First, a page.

Although Cure53 and X41 produced these white papers in isolation from each other, both came to similar conclusions when it came to enterprise browser security. Here are their findings in a few key areas:

Phishing and malware protection is critical to staying safe on the web.

The prevalence of phishing to steal credentials and deliver malicious payloads makes protection more critical than ever. X41 found that Safe Browsing on Chrome and SmartScreen on Edge and IE offered similar protection, with Safe Browsing performing more accurately than SmartScreen in some test results.

Isolating application components through sandboxing reduces risk.

Sandboxing isolated application components from one another, and from the rest of the system, limits the potential impact of vulnerabilities. Cure53 and X41 both found that Chrome renderers have significantly less access to the operating system than Edge or IE, including revoking access to win32k system calls in Chrome renderers and plug-in processes. Cure53 and X41 also found that Chrome has more types of sandboxed processes, for finer-grained privilege separation. Edge uses out-of-process JavaScript compilation, enabling Edge content processes to drop the privilege to create executable memory.

Modern browsers that eliminate legacy functionality are more secure.

Browser Helper Objects (BHOs) and plug-ins like ActiveX have been a go-to choice for client-side attacks. Cure53 and X41 found that Chrome and Edge do not support these vulnerable technologies. IE supports both, making it more susceptible to attack than either Edge or Chrome. Additionally, Cure53 and X41 found that IE is still vulnerable to attacks via signed Java Applets, and more susceptible to malicious Flash content. While Chrome and Edge can both be configured to fall back to IE to support legacy compatibility, administrators can exert more control over Chrome’s fallback mechanism.

Web security is one of Google’s primary concerns, and has been a guiding principle for Chrome since day one. We’re pleased that these papers independently confirm significant improvements in the enterprise browser security landscape overall. We think strong security safeguards, regardless of which browser you choose, make the web better, and safer, for everyone. We hope these white papers can help you find the right solution for your business.

Take a read through the white papers linked above to learn more about their findings. If you’d like to take a deeper look at the security controls available in Chrome or download the Chrome enterprise bundle, visit the Chrome enterprise website.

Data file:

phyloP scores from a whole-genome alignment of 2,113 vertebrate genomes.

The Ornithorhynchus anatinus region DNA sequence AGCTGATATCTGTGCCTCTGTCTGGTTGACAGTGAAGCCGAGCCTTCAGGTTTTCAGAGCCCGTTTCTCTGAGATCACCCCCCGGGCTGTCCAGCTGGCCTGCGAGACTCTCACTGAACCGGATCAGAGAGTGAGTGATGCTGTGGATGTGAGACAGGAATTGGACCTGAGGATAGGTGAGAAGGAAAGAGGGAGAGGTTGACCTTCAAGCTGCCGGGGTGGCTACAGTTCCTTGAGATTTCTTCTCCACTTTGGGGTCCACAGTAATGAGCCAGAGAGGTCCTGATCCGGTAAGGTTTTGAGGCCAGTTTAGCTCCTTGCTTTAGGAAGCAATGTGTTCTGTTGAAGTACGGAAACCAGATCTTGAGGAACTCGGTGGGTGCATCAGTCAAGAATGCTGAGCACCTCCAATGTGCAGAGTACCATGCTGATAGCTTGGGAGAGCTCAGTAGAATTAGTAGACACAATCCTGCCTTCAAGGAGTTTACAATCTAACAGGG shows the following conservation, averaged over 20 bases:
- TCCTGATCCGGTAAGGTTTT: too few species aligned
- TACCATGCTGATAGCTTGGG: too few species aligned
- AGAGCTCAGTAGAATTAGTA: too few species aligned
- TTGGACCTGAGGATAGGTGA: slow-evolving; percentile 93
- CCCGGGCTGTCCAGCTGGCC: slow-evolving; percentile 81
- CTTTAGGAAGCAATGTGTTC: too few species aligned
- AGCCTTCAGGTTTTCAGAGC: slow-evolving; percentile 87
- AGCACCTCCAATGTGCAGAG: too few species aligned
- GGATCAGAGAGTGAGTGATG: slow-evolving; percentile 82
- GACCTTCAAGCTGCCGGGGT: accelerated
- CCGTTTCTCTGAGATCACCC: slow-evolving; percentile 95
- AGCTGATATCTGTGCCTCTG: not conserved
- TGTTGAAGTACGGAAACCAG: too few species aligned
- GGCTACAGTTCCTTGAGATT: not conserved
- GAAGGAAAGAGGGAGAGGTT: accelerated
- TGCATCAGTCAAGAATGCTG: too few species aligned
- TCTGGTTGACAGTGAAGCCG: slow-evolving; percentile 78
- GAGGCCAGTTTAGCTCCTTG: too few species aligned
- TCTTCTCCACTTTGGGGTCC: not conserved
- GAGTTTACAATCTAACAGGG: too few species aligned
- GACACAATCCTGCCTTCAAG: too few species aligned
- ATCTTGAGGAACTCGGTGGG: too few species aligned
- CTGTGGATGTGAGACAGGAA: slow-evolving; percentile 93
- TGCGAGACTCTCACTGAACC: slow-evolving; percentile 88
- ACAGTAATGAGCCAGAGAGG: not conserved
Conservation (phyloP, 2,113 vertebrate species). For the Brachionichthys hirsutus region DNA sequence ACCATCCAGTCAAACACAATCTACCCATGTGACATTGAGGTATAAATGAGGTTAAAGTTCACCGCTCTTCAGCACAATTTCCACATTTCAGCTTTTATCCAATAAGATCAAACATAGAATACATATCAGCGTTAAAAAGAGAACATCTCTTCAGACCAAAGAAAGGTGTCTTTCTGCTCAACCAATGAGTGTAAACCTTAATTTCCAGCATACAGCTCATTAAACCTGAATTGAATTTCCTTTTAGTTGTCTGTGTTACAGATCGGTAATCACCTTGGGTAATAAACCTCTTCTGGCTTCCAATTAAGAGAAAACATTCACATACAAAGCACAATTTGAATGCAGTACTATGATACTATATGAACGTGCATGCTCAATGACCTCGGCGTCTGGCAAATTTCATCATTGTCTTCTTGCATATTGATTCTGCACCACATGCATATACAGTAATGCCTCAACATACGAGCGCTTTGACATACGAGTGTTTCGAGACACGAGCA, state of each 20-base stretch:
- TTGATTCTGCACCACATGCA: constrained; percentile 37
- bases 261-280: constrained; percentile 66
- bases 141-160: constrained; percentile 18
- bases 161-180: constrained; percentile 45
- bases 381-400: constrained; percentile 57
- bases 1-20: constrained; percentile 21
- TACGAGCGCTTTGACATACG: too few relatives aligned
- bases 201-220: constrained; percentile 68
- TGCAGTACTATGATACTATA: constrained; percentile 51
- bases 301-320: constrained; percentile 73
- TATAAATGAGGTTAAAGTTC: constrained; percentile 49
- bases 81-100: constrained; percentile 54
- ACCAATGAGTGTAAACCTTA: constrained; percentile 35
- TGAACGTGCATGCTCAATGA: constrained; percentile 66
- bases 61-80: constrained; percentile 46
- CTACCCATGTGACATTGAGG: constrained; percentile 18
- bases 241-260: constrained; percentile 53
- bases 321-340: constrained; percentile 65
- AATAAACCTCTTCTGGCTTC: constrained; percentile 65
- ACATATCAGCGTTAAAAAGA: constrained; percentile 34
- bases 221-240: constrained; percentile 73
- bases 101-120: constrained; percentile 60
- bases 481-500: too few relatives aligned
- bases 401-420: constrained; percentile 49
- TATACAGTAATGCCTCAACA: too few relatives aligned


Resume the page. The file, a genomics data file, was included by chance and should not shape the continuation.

Google Play Billing Library 1.0 released

Google Play Billing Library 1.0 released

Posted by Neto Marin, Developer Advocate

In June we announced the developer
preview for a new Google Play Billing Library
. Today, we are pleased to
announce the official release of the Play Billing Library 1.0. This library
simplifies the development process for Google Play Billing, allowing you to
focus your efforts on your app.

Thank you for your valuable feedback and suggestions that helped us reach the
1.0 release. Watch the video below for a quick overview of the library’s
features.

Before you start

With Play Billing, you can receive payments from users around the world via a
payment system they trust and you can take advantage of features and reports in
the Play Console to manage and earn more revenue.

If you have never implemented in-app billing in your apps, or you want to know
what you can offer using Play Billing Library, read the In-app
Billing Overview
to familiarize yourself with concepts and terminology that
make it easier for you to implement In-app Billing using the Play Billing
Library.

Getting started

Play Billing Library is available through Maven repository, and adding Play
Billing Library to your project is simple as adding the following dependency
into your app’s build.gradle file:

dependencies {
    ...
    compile 'com.android.billingclient:billing:1.0'
}

The Play Billing Library 1.0 automatically adds the
com.android.vending.BILLING permission to your APK. This means you
no longer need to manually include it in your application module’s manifest.

BillingClient and PurchasesUpdatedListener

These classes are the most important pieces when integrating the library into
your Android app. The BillingClient
is the bridge between your app and Google Play. You will use it for listing
available products, starting the billing flow for in-app products or
subscriptions (i.e. opening the payment interface), getting user purchases, and
creating or modifying subscriptions.

When creating your BillingClient
instance, you’ll need to set a PurchasesUpdatedListener.
This allows your app to receive updates from the In-app Billing API, including
transaction results after the billing flow, as well as purchases completed
outside of your app, e.g. user redeemed a Promo Code or bought a product on
another device.

The following code demonstrates how you could override the onPurchasesUpdated()
method of your PurchasesUpdatedListener:

@Override
void onPurchasesUpdated(@BillingResponse int responseCode,
        List<Purchase> purchases) {
    if (responseCode == BillingResponse.OK
            && purchases != null) {
        for (Purchase purchase : purchases) {
            handlePurchase(purchase);
        }
    } else if (responseCode == BillingResponse.USER_CANCELED) {
        // Handle an error caused by a user canceling the purchase flow.
    } else {
        // Handle any other error codes.
    }
}

You can implement the PurchasesUpdatedListener
in your Activity or in any other class you want, according to your app’s
architecture. And here’s the code for creating the BillingClient
instance, and setting the PurchasesUpdatedListener:

mBillingClient = BillingClient.newBuilder(mContext)
                              .setListener(mPurchasesUpdatedListener)
                              .build();

Listing and selling products

To sell products in your app, first, you need to add them using the Play